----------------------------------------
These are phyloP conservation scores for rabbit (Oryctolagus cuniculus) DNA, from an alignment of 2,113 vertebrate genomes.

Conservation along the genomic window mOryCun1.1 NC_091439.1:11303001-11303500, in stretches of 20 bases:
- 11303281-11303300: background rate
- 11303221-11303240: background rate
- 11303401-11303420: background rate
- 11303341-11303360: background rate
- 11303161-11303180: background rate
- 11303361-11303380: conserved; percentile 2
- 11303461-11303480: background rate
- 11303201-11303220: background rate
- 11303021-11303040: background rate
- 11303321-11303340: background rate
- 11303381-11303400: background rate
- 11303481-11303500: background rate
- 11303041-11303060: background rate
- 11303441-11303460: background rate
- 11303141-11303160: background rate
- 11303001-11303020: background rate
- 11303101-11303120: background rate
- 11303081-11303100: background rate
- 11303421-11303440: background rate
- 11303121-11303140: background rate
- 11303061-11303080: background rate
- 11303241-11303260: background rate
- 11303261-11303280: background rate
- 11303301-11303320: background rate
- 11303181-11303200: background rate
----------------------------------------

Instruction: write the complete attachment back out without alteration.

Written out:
These are phyloP conservation scores for rabbit (Oryctolagus cuniculus) DNA, from an alignment of 2,113 vertebrate genomes.

Conservation along the genomic window mOryCun1.1 NC_091439.1:11303001-11303500, in stretches of 20 bases:
- 11303281-11303300: background rate
- 11303221-11303240: background rate
- 11303401-11303420: background rate
- 11303341-11303360: background rate
- 11303161-11303180: background rate
- 11303361-11303380: conserved; percentile 2
- 11303461-11303480: background rate
- 11303201-11303220: background rate
- 11303021-11303040: background rate
- 11303321-11303340: background rate
- 11303381-11303400: background rate
- 11303481-11303500: background rate
- 11303041-11303060: background rate
- 11303441-11303460: background rate
- 11303141-11303160: background rate
- 11303001-11303020: background rate
- 11303101-11303120: background rate
- 11303081-11303100: background rate
- 11303421-11303440: background rate
- 11303121-11303140: background rate
- 11303061-11303080: background rate
- 11303241-11303260: background rate
- 11303261-11303280: background rate
- 11303301-11303320: background rate
- 11303181-11303200: background rate